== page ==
CD capacities are always given in binary units, a "700 MB" CD has a nominal capacity of about 700.000 KB. DVD capacities, on the other hand, are given in decimal units: a "4.7 GB" DVD has a nominal capacity of about 4.377 GB.
CD-ROM discs are read using CD-ROM drives, which are now almost universal on personal computers. A CD-ROM drive may be connected to the computer via an IDE (ATA), SCSI, S-ATA, Firewire, or USB interface or a proprietary interface, such as the Panasonic CD interface. Virtually all modern CD-ROM drives can also play audio CDs as well as Video CDs and other data standards when used in conjunction with the right software.
CD-ROM drives employ a near-infrared 780 nm laser diode. The laser beam is directed onto the disc via an opto-electronic tracking module, which then detects whether the beam has been reflected or scattered.
CD-Recordable drives are often sold with three different speed ratings, one speed for write-once operations, one for re-write operations, and one for read-only operations. The speeds are typically listed in that order; ie a 12x/10x/32x CD drive can, CPU and media permitting, write to CD-R discs at 12x speed (1.80 MB/s), write to CD-RW discs at 10x speed (1.50 MB/s), and read from CD discs at 32x speed (4.80 MB/s).
The 1x speed rating for CD-ROM (150 KB/s) is different than 1x speed rating for audio CD (172.3 KB/s) and is not to be confused with the 1x speed rating for DVDs (1.32 MB/s).
Common transfer speeds:
There has been a move by the recording industry to make audio CDs (CDDAs, Red Book CDs) unplayable on computer CD-ROM drives, to prevent the copying of music. This is done by intentionally introducing errors onto the disc that the embedded circuits on most stand-alone audio players can automatically compensate for, but which may confuse CD-ROM drives. Consumer rights advocates are as of October 2001 pushing to require warning labels on compact discs that do not conform to the official Compact Disc Digital Audio standard (often called the Red Book) to inform consumers of which discs do not permit full fair use of their content.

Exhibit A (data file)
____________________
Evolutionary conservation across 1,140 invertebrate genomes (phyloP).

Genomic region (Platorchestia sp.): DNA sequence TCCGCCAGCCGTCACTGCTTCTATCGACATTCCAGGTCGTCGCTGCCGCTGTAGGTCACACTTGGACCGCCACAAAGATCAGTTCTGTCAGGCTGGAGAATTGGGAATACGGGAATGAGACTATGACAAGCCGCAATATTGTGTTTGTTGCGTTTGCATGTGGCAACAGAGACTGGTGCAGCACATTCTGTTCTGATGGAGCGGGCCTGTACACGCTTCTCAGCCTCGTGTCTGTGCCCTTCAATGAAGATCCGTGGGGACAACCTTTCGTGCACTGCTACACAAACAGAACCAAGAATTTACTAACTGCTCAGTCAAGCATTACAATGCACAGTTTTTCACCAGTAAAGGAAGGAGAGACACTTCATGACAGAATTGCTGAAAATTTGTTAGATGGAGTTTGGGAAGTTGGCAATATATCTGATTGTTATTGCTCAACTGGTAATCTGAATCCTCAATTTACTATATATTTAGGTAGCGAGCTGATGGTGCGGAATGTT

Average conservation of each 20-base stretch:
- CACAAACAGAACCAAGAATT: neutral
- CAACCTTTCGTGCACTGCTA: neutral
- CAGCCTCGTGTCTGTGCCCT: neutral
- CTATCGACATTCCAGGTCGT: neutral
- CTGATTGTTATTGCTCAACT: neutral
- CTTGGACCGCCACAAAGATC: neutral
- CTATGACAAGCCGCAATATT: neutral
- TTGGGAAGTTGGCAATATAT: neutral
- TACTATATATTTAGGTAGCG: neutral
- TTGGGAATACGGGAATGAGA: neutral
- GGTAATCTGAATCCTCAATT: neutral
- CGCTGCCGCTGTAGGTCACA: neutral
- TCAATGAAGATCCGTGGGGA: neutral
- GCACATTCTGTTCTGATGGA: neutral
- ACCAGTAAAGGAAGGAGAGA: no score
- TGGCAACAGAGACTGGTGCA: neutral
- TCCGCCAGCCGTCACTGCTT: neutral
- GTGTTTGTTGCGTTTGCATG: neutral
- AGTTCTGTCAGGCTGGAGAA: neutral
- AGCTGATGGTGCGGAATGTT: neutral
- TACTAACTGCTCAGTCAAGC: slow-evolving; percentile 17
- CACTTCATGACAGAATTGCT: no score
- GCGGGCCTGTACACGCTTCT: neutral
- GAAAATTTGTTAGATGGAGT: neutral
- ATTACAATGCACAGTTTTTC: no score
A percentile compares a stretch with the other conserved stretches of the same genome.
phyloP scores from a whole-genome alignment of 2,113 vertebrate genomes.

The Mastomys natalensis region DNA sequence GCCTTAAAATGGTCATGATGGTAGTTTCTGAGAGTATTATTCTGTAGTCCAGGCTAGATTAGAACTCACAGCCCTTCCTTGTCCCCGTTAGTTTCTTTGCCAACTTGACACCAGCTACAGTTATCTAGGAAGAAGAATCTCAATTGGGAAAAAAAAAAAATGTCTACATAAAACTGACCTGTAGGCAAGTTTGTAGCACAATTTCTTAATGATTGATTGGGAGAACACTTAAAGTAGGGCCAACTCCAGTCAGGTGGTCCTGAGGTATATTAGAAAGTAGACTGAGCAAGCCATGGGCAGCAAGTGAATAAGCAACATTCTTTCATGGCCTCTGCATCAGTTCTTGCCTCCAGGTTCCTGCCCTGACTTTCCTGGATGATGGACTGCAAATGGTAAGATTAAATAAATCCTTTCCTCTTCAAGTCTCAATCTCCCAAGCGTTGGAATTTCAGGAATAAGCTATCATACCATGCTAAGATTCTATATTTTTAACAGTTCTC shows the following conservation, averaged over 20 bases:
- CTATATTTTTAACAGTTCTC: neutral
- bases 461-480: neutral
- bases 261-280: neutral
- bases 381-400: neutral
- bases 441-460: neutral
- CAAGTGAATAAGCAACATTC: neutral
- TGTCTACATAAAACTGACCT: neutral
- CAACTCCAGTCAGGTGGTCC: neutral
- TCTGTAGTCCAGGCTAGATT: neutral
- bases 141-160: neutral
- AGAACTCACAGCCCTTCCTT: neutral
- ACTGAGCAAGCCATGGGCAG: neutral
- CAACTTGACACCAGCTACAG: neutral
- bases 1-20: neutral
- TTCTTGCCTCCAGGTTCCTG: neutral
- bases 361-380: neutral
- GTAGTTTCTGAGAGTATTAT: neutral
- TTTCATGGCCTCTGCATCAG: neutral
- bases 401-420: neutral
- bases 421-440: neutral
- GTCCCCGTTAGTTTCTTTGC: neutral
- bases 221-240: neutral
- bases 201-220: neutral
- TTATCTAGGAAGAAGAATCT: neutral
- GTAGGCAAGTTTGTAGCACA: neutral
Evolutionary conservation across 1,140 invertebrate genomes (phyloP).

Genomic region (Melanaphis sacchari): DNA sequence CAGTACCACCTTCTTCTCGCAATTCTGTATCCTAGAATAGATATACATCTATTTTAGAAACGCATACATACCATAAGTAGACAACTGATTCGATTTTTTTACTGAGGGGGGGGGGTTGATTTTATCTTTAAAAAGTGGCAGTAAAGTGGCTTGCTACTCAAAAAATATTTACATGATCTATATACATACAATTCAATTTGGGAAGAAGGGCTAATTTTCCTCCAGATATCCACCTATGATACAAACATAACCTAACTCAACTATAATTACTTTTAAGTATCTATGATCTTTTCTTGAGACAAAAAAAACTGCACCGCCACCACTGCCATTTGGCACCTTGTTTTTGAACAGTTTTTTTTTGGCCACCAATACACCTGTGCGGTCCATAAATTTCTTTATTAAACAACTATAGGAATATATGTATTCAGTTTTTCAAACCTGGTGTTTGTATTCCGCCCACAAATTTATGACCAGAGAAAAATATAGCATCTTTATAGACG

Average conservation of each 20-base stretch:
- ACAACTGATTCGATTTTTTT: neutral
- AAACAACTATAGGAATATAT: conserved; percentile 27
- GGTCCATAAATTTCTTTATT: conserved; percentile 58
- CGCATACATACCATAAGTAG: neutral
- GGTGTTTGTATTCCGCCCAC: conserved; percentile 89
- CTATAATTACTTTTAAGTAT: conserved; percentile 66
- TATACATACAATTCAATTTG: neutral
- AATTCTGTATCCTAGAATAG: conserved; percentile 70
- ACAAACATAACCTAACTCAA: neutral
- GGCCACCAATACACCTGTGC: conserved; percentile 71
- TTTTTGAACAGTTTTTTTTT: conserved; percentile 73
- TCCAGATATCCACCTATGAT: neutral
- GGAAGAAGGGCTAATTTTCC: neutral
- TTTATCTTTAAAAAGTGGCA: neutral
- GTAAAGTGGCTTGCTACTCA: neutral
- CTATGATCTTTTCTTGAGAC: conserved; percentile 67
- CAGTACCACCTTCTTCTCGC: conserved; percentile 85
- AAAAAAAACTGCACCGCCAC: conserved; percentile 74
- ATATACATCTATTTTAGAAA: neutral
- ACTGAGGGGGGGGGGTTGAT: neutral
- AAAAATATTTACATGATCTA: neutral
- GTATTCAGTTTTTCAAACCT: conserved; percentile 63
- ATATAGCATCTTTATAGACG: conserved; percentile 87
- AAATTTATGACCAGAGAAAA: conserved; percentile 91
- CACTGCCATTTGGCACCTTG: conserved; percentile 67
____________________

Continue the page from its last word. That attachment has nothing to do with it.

In 2005, Sony BMG Music Entertainment was criticised when a copy protection mechanism known as Extended Copy Protection (XCP) used on some of their audio CDs automatically and surreptitiously installed copy-prevention software on computers (see 2005 Sony BMG CD copy protection scandal). Such discs are not legally allowed to be called CDs or Compact Discs because they break the Red Book standard governing CDs, and Amazon.com for example describes them as "copy protected discs" rather than "compact discs" or "CDs".
Software distributors, and in particular distributors of computer games, often make use of various copy protection schemes to prevent software running from any media besides the original CD-ROMs. This differs somewhat from audio CD protection in that it is usually implemented in both the media and the software itself. The CD-ROM itself may contain "weak" sectors to make copying the disc more difficult, and additional data that may be difficult or impossible to copy to a CD-R or disc image, but which the software checks for each time it is run to ensure an original disc and not an unauthorized copy is present in the computer's CD-ROM drive.
Manufacturers of CD writers (CD-R or CD-RW) are encouraged by the music industry to ensure that every drive they produce has a unique identifier, which will be encoded by the drive on every disc that it records: the RID or Recorder Identification Code. This is a counterpart to the SID—the Source Identification Code, an eight character code beginning with "IFPI" that is usually stamped on discs produced by CD recording plants.